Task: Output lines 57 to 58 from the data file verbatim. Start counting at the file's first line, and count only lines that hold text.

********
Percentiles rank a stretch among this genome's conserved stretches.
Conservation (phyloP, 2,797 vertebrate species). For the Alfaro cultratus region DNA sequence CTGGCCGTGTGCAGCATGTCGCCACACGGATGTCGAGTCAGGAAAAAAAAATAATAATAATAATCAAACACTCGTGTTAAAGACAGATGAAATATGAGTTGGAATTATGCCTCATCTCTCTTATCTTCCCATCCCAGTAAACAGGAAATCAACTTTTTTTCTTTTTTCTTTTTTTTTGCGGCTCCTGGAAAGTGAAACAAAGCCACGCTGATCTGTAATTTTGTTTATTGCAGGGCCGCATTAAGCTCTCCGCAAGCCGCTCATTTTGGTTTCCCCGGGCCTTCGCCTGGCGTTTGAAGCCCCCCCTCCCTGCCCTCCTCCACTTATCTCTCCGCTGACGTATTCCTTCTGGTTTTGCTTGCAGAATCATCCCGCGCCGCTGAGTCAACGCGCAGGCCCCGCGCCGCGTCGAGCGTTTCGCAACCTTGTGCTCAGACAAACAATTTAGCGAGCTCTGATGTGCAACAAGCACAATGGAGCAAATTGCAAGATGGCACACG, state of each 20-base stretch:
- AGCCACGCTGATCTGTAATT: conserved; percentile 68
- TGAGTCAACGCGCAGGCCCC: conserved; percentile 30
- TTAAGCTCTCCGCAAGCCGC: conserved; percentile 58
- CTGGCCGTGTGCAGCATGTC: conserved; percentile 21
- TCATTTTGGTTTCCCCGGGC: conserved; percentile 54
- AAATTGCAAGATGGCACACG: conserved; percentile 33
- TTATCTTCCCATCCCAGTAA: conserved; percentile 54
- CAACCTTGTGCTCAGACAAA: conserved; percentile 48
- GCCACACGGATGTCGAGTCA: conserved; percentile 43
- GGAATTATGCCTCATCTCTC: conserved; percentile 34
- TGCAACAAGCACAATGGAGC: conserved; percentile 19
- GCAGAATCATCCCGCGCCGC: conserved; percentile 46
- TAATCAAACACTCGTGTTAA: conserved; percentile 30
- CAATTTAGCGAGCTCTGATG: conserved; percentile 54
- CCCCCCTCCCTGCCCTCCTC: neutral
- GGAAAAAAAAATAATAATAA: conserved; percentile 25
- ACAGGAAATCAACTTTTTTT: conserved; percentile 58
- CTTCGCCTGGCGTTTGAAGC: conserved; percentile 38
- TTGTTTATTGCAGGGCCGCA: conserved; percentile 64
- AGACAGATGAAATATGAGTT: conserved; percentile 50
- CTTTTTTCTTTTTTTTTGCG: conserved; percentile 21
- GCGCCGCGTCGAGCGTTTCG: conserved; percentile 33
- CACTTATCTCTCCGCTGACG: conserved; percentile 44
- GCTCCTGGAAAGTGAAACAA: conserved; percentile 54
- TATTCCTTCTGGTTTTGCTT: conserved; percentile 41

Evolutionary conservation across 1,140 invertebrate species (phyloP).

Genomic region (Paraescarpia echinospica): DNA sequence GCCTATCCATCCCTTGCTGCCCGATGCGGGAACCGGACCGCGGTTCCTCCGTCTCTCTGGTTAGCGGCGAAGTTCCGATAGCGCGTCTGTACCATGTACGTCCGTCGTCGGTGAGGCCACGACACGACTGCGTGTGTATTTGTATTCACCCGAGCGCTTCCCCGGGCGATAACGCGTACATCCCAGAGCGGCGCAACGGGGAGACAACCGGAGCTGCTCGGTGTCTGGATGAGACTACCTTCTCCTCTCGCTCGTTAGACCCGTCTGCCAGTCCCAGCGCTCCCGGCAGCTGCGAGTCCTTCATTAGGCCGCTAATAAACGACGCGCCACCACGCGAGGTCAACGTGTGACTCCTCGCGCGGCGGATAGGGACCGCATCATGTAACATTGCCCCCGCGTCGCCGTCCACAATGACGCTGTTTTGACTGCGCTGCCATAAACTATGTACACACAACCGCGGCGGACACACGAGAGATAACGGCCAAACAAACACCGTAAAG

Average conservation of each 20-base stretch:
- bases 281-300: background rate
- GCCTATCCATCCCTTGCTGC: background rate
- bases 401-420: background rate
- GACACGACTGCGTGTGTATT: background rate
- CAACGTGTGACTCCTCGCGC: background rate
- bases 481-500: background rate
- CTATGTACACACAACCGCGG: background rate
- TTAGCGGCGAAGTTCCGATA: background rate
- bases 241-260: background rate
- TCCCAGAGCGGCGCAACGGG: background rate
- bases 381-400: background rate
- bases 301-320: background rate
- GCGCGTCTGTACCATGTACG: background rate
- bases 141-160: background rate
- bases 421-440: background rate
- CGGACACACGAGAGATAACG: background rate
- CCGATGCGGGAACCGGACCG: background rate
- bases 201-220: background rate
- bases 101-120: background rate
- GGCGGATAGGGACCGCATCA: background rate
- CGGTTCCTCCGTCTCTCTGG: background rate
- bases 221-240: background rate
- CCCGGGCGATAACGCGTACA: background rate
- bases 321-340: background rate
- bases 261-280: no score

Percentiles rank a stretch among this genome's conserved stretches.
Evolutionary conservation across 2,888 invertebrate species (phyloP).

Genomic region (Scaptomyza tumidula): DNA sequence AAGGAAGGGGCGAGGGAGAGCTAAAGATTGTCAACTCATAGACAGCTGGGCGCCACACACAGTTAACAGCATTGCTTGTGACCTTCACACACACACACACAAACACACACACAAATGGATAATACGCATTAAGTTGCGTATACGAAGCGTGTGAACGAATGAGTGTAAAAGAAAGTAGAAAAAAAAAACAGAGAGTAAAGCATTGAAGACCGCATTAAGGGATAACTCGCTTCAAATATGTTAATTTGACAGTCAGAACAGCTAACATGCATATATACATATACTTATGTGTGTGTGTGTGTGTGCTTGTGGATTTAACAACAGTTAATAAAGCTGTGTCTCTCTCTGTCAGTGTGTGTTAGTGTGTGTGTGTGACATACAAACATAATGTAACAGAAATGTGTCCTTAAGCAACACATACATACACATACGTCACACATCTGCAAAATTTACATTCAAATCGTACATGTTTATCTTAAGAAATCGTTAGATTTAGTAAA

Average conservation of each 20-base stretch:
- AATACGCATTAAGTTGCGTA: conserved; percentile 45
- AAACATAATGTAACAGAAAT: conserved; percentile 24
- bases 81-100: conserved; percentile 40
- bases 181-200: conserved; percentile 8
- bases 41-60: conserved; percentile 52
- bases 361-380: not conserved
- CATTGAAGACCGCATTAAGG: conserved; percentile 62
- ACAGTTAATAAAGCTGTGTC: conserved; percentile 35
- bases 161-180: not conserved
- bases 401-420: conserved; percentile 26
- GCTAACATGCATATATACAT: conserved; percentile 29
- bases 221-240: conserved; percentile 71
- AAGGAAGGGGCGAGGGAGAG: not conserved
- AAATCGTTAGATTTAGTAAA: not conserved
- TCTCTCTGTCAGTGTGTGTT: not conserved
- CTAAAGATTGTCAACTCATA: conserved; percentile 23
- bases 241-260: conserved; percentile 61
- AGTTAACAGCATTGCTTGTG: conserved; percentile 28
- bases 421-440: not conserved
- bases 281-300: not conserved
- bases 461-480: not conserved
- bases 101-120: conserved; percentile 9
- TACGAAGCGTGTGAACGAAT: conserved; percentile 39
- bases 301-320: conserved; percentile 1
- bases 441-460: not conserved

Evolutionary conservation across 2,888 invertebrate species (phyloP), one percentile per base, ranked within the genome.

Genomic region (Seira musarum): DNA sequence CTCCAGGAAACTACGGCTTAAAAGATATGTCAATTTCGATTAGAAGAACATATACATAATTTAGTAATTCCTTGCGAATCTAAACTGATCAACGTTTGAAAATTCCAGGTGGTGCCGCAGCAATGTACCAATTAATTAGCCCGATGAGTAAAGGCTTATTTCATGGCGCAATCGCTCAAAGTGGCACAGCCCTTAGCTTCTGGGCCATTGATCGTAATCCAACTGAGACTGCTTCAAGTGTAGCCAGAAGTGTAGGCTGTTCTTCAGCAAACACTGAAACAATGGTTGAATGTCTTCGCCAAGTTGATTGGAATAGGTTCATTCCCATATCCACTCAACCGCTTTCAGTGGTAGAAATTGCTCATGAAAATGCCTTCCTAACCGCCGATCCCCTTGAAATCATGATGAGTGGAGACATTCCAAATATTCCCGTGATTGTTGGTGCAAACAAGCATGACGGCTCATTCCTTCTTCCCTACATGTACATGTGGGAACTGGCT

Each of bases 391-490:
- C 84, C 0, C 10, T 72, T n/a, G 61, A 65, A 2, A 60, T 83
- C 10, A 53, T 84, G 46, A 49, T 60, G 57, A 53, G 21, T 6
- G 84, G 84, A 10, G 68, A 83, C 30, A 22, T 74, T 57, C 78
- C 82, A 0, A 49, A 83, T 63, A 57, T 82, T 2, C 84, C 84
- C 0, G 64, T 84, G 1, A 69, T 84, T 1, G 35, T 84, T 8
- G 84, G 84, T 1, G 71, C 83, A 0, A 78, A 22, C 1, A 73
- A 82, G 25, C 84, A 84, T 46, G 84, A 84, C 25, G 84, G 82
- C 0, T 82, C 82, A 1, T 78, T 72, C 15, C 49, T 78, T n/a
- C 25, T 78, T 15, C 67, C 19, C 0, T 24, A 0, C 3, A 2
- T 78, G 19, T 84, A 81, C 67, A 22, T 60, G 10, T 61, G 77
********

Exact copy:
Evolutionary conservation across 2,888 invertebrate species (phyloP).

Genomic region (Scaptomyza tumidula): DNA sequence AAGGAAGGGGCGAGGGAGAGCTAAAGATTGTCAACTCATAGACAGCTGGGCGCCACACACAGTTAACAGCATTGCTTGTGACCTTCACACACACACACACAAACACACACACAAATGGATAATACGCATTAAGTTGCGTATACGAAGCGTGTGAACGAATGAGTGTAAAAGAAAGTAGAAAAAAAAAACAGAGAGTAAAGCATTGAAGACCGCATTAAGGGATAACTCGCTTCAAATATGTTAATTTGACAGTCAGAACAGCTAACATGCATATATACATATACTTATGTGTGTGTGTGTGTGTGCTTGTGGATTTAACAACAGTTAATAAAGCTGTGTCTCTCTCTGTCAGTGTGTGTTAGTGTGTGTGTGTGACATACAAACATAATGTAACAGAAATGTGTCCTTAAGCAACACATACATACACATACGTCACACATCTGCAAAATTTACATTCAAATCGTACATGTTTATCTTAAGAAATCGTTAGATTTAGTAAA